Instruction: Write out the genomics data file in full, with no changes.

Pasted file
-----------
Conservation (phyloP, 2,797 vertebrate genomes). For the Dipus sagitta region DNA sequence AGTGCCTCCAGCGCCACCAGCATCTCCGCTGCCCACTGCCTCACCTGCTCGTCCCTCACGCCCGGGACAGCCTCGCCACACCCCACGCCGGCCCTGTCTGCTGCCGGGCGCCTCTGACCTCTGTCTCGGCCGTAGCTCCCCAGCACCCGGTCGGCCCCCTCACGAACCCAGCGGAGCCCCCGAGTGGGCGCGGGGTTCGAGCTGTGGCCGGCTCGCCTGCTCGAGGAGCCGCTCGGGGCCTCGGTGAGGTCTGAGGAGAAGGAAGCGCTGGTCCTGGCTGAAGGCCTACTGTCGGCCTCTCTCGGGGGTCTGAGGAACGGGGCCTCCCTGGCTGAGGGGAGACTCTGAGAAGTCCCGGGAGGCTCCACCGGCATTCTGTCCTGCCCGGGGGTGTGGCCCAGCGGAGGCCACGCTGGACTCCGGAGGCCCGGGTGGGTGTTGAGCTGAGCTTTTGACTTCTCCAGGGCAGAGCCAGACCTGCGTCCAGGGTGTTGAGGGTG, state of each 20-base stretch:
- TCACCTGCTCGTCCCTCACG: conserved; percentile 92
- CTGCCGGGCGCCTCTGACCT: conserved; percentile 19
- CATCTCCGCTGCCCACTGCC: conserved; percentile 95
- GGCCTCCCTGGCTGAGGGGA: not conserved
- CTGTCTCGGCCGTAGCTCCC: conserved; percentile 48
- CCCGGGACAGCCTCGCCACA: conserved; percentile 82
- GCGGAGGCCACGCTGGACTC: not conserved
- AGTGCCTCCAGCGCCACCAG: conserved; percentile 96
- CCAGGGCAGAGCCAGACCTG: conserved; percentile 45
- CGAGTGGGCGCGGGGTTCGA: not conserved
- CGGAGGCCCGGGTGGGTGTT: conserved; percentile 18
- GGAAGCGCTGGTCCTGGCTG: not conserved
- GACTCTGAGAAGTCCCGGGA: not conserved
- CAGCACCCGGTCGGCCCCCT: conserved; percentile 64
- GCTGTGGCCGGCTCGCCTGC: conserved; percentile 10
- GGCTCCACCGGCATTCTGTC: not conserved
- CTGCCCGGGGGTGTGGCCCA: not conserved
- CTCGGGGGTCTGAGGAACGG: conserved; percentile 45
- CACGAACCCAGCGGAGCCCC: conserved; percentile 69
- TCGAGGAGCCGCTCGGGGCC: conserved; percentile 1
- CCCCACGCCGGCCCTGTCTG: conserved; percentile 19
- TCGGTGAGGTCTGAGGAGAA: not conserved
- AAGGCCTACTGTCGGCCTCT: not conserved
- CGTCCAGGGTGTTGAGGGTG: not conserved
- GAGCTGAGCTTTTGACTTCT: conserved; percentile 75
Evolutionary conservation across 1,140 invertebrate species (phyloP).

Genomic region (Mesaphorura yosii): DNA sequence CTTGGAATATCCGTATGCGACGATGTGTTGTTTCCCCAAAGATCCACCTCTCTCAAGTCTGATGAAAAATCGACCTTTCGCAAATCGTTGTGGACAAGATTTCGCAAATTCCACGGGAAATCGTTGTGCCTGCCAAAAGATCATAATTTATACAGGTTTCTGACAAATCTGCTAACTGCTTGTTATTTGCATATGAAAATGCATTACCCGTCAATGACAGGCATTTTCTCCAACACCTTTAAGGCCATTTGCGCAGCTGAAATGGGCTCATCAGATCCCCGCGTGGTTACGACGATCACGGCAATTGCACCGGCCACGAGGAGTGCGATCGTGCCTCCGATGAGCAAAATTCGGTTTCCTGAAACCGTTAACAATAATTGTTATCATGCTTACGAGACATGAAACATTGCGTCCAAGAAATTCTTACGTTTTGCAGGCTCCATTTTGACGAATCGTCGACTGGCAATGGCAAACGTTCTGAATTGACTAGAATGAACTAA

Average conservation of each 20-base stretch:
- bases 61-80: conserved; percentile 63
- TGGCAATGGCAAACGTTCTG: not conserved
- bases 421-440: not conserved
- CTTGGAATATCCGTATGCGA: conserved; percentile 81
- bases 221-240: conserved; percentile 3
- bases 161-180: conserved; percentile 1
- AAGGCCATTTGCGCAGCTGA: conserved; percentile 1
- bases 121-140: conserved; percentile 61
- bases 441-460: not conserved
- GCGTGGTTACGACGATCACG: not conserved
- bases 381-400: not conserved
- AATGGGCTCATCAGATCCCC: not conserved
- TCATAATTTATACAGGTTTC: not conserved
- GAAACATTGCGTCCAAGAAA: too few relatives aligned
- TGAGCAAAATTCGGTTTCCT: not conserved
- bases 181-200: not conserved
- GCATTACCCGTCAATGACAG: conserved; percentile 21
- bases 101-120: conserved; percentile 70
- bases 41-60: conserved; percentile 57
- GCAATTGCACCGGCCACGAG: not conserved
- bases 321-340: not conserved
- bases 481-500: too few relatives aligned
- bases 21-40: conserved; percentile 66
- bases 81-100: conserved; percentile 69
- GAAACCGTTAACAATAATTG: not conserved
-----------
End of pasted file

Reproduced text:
Conservation (phyloP, 2,797 vertebrate genomes). For the Dipus sagitta region DNA sequence AGTGCCTCCAGCGCCACCAGCATCTCCGCTGCCCACTGCCTCACCTGCTCGTCCCTCACGCCCGGGACAGCCTCGCCACACCCCACGCCGGCCCTGTCTGCTGCCGGGCGCCTCTGACCTCTGTCTCGGCCGTAGCTCCCCAGCACCCGGTCGGCCCCCTCACGAACCCAGCGGAGCCCCCGAGTGGGCGCGGGGTTCGAGCTGTGGCCGGCTCGCCTGCTCGAGGAGCCGCTCGGGGCCTCGGTGAGGTCTGAGGAGAAGGAAGCGCTGGTCCTGGCTGAAGGCCTACTGTCGGCCTCTCTCGGGGGTCTGAGGAACGGGGCCTCCCTGGCTGAGGGGAGACTCTGAGAAGTCCCGGGAGGCTCCACCGGCATTCTGTCCTGCCCGGGGGTGTGGCCCAGCGGAGGCCACGCTGGACTCCGGAGGCCCGGGTGGGTGTTGAGCTGAGCTTTTGACTTCTCCAGGGCAGAGCCAGACCTGCGTCCAGGGTGTTGAGGGTG, state of each 20-base stretch:
- TCACCTGCTCGTCCCTCACG: conserved; percentile 92
- CTGCCGGGCGCCTCTGACCT: conserved; percentile 19
- CATCTCCGCTGCCCACTGCC: conserved; percentile 95
- GGCCTCCCTGGCTGAGGGGA: not conserved
- CTGTCTCGGCCGTAGCTCCC: conserved; percentile 48
- CCCGGGACAGCCTCGCCACA: conserved; percentile 82
- GCGGAGGCCACGCTGGACTC: not conserved
- AGTGCCTCCAGCGCCACCAG: conserved; percentile 96
- CCAGGGCAGAGCCAGACCTG: conserved; percentile 45
- CGAGTGGGCGCGGGGTTCGA: not conserved
- CGGAGGCCCGGGTGGGTGTT: conserved; percentile 18
- GGAAGCGCTGGTCCTGGCTG: not conserved
- GACTCTGAGAAGTCCCGGGA: not conserved
- CAGCACCCGGTCGGCCCCCT: conserved; percentile 64
- GCTGTGGCCGGCTCGCCTGC: conserved; percentile 10
- GGCTCCACCGGCATTCTGTC: not conserved
- CTGCCCGGGGGTGTGGCCCA: not conserved
- CTCGGGGGTCTGAGGAACGG: conserved; percentile 45
- CACGAACCCAGCGGAGCCCC: conserved; percentile 69
- TCGAGGAGCCGCTCGGGGCC: conserved; percentile 1
- CCCCACGCCGGCCCTGTCTG: conserved; percentile 19
- TCGGTGAGGTCTGAGGAGAA: not conserved
- AAGGCCTACTGTCGGCCTCT: not conserved
- CGTCCAGGGTGTTGAGGGTG: not conserved
- GAGCTGAGCTTTTGACTTCT: conserved; percentile 75
Evolutionary conservation across 1,140 invertebrate species (phyloP).

Genomic region (Mesaphorura yosii): DNA sequence CTTGGAATATCCGTATGCGACGATGTGTTGTTTCCCCAAAGATCCACCTCTCTCAAGTCTGATGAAAAATCGACCTTTCGCAAATCGTTGTGGACAAGATTTCGCAAATTCCACGGGAAATCGTTGTGCCTGCCAAAAGATCATAATTTATACAGGTTTCTGACAAATCTGCTAACTGCTTGTTATTTGCATATGAAAATGCATTACCCGTCAATGACAGGCATTTTCTCCAACACCTTTAAGGCCATTTGCGCAGCTGAAATGGGCTCATCAGATCCCCGCGTGGTTACGACGATCACGGCAATTGCACCGGCCACGAGGAGTGCGATCGTGCCTCCGATGAGCAAAATTCGGTTTCCTGAAACCGTTAACAATAATTGTTATCATGCTTACGAGACATGAAACATTGCGTCCAAGAAATTCTTACGTTTTGCAGGCTCCATTTTGACGAATCGTCGACTGGCAATGGCAAACGTTCTGAATTGACTAGAATGAACTAA

Average conservation of each 20-base stretch:
- bases 61-80: conserved; percentile 63
- TGGCAATGGCAAACGTTCTG: not conserved
- bases 421-440: not conserved
- CTTGGAATATCCGTATGCGA: conserved; percentile 81
- bases 221-240: conserved; percentile 3
- bases 161-180: conserved; percentile 1
- AAGGCCATTTGCGCAGCTGA: conserved; percentile 1
- bases 121-140: conserved; percentile 61
- bases 441-460: not conserved
- GCGTGGTTACGACGATCACG: not conserved
- bases 381-400: not conserved
- AATGGGCTCATCAGATCCCC: not conserved
- TCATAATTTATACAGGTTTC: not conserved
- GAAACATTGCGTCCAAGAAA: too few relatives aligned
- TGAGCAAAATTCGGTTTCCT: not conserved
- bases 181-200: not conserved
- GCATTACCCGTCAATGACAG: conserved; percentile 21
- bases 101-120: conserved; percentile 70
- bases 41-60: conserved; percentile 57
- GCAATTGCACCGGCCACGAG: not conserved
- bases 321-340: not conserved
- bases 481-500: too few relatives aligned
- bases 21-40: conserved; percentile 66
- bases 81-100: conserved; percentile 69
- GAAACCGTTAACAATAATTG: not conserved